More than a week after an insightful Parliamentary debate on social care, I find it all the more galling that there’s no place for the moderate Mr Johnson – the Hull West and Hessle MP – on the political front line when the likes of Mr Javid, the Rochdale-born Communities Secretary, are becoming increasingly cavalier and arrogant because they don’t respect Labour leader Jeremy Corbyn or his equally ineffectual front bench.
Mr Johnson’s motivation, as a former health secretary who grew up in poverty, was that “adult social care presents the biggest domestic political challenge of our time” – who looks after our parents and elderly relatives when they can no longer do so themselves? – and that funding pressures have led to the mortality rate increasing by 5.7 per cent.
In other words, lives are being lost and this was the basis for an impassioned speech with five noteworthy qualities that merit a wider audience.
He was humble – he regretted that he could not convince colleagues that people working beyond the state retirement age should pay national insurance. Dubbed the “granny tax”, he lamented a political culture that rarely manages “to rise above the glib and the facile”.
He was consensual – he applauded the Prime Minister’s support of ongoing attempts to form a cross-party agreement on this issue but fears next week’s Budget will be a major disappointment.
He was political – unlike Labour’s floundering front bench, he said this issue was “all about money” and income from the social care precept being levied by local councils is more than offset by the increased costs as a result of the National Living Wage.
He was local – Mr Johnson noted how this levy will place his city of Kingston-upon-Hull at a huge financial disadvantage. Because homes are not worth as much as properties in Kingston-upon-Thames, less money will be generated, even though greater levels of deprivation are to be found in East Yorkshire.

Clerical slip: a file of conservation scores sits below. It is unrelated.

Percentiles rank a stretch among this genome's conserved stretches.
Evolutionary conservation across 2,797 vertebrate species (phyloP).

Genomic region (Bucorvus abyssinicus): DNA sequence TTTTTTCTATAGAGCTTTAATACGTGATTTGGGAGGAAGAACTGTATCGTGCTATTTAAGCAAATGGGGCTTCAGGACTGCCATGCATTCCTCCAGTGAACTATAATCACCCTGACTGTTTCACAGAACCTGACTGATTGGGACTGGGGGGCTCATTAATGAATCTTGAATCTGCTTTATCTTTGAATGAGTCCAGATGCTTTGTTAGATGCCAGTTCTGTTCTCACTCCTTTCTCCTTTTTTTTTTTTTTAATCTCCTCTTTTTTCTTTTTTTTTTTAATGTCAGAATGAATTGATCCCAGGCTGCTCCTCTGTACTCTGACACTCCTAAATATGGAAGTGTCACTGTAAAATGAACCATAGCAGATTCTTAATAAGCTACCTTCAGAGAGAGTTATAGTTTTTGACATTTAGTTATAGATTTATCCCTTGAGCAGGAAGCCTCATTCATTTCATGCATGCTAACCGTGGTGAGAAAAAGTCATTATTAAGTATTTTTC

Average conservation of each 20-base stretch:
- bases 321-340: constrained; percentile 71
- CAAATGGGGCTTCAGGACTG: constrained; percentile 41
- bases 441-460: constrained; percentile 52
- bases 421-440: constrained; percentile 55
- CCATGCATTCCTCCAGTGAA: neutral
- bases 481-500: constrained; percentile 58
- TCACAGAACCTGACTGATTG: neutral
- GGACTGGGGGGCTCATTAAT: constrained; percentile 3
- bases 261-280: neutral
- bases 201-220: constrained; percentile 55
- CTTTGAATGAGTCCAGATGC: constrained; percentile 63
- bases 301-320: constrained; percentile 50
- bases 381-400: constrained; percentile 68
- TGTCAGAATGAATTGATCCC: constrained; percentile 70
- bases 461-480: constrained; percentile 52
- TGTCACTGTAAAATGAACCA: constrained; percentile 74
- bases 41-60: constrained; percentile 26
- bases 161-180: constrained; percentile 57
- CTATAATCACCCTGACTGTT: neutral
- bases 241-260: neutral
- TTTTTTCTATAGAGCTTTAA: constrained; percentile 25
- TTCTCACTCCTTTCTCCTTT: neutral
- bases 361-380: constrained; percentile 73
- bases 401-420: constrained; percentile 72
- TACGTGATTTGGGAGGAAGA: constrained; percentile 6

And he was ruthless – his exposé of Mr Javid, who left it to a grovelling junior minister to respond on his behalf, revealed the public’s growing contempt for the Communities Secretary who appears in denial about social care when he is not dismissing growing fears about how the imminent business rates increase will hit small firms.
On his appointment, Hull Council leader Steve Brady wrote to Mr Javid setting out issues of concern, including the impact of spending cuts on care services at a time when demand is rising.
To his credit, the Communities Secretary reciprocated and, on July 19, volunteered a meeting: “I would be pleased to meet you further in due course to discuss this further. My office will be in touch to arrange... a suitable time.”
Fine, but when this was chased up two months later, the Minister’s correspondence secretary emailed Coun Brady on September 22. I have seen the text of the response. It says: “Thank you for your letter to the Secretary of State.
“Unfortunately he is unable to meet at this time. As I am sure that you will understand at this time the diary is extremely pressured and the Secretary of State is regrettably unable to commit to a meeting.
“He has asked me to pass on his best wishes and apologies for any inconvenience that this will cause.”
Apologies? As Mr Johnson said: “This is at worst arrogant; at best, discourteous.” Others might have been less restrained.
In response, junior minister Marcus Jones did agree to meet Hull Council’s chief executive Matt Jukes, and Mr Javid was shamed into a meeting when questioned by the Hull North MP in the Commons. “I am more than happy to meet – in fact, I contacted Hull City Council only today to offer a meeting,” said the embarrassed minister.
Sorry, the reputational damage is already done. A creaking care system is having serious repercussions for the NHS because medically-fit patients cannot be discharged promptly into the community.
It will only become more challenging due to an ageing population. Yet, when the Government’s financial calculations are so at odds with those of local authorities like Hull where 27 per cent of the population have long-term health needs, according to Mr Johnson, the Communities Secretary’s ‘head in the sand’ approach should not suffice.
Too nice, and too unambitious, to become Labour leader instead of, or in place of, Gordon Brown at the end of the Tony Blair era, Alan Johnson has always worked with opponents, notably his neighbouring Tory MP – and Brexit Secretary – David Davis over BAE defence jobs in Brough.
He knows the issue. Orphaned as a child, and brought up by his sister, he is one of the best Prime Ministers that this country has never had. He knows the challenges. And, with hindsight, he now knows how to better handle the mechanisms of government.
His experience must be utilised. If not by Labour, then Theresa May should start finding roles for the political conciliators on both sides of the House of Commons – and preferably at the expense of hard-hearted ministers like Sajid Javid, the self-made son of an immigrant bus driver, who appears to have forgotten what it is like to be poor, or vulnerable, in today’s Britain.